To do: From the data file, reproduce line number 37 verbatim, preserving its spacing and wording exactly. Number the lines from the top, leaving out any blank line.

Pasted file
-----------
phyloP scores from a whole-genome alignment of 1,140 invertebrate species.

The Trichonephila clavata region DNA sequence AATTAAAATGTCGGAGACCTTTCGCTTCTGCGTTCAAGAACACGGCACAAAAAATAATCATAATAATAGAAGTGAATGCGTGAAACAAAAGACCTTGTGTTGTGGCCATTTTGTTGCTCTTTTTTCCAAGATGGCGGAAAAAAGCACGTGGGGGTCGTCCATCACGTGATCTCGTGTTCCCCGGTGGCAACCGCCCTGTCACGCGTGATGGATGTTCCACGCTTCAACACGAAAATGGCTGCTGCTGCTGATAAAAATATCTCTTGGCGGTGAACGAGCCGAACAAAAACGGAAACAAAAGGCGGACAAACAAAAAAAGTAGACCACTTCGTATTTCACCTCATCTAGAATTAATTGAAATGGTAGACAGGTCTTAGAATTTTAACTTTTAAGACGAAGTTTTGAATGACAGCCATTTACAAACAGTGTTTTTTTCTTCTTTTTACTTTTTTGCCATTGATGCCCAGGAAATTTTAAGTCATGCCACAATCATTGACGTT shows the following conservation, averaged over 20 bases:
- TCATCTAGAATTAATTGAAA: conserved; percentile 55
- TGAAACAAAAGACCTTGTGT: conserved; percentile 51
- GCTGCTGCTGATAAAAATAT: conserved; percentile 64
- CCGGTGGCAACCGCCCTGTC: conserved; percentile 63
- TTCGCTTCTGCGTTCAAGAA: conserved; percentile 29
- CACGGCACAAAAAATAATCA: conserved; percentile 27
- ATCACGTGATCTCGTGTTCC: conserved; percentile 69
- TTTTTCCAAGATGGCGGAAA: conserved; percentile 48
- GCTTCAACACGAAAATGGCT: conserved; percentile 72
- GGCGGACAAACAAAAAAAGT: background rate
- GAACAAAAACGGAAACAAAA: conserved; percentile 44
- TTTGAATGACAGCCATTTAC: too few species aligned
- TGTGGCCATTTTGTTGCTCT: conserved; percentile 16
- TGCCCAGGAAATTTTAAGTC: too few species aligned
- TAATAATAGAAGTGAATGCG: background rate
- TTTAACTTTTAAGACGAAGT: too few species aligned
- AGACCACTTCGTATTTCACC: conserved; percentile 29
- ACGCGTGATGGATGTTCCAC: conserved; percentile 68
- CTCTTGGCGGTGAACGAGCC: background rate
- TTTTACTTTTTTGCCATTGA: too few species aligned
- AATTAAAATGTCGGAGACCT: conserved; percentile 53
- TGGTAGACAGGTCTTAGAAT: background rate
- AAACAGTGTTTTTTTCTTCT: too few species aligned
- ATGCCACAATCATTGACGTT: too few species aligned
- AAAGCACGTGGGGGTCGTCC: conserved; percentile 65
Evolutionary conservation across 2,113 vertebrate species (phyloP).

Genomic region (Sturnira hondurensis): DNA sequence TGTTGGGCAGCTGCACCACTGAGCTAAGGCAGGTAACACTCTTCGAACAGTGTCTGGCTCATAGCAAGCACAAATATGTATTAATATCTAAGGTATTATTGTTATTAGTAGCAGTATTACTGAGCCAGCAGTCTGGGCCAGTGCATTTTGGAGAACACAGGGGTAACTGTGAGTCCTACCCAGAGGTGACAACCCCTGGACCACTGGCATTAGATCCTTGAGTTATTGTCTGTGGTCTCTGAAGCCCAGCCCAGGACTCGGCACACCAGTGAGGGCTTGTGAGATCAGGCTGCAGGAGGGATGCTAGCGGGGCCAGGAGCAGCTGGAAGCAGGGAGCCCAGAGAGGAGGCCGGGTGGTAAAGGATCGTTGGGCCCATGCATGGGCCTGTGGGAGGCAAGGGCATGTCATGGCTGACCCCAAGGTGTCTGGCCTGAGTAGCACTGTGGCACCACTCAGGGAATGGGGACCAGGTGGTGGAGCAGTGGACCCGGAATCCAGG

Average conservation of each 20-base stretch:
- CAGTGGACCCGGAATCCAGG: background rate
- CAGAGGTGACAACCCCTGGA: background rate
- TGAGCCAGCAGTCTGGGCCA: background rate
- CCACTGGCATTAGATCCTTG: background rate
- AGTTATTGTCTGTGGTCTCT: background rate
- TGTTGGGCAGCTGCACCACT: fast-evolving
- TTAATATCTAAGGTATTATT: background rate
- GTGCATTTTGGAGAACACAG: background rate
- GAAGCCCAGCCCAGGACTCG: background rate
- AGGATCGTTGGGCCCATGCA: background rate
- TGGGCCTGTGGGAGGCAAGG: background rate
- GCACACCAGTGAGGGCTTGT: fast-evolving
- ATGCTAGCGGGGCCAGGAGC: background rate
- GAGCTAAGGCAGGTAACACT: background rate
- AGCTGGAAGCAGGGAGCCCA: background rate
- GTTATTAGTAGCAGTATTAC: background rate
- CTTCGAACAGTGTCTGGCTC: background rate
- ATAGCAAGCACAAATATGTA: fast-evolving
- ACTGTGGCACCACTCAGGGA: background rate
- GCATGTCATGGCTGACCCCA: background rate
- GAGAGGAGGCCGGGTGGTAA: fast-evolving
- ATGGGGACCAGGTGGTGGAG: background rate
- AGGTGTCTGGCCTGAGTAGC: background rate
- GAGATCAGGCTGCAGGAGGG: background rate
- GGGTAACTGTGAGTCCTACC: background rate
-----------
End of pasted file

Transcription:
- TTAATATCTAAGGTATTATT: background rate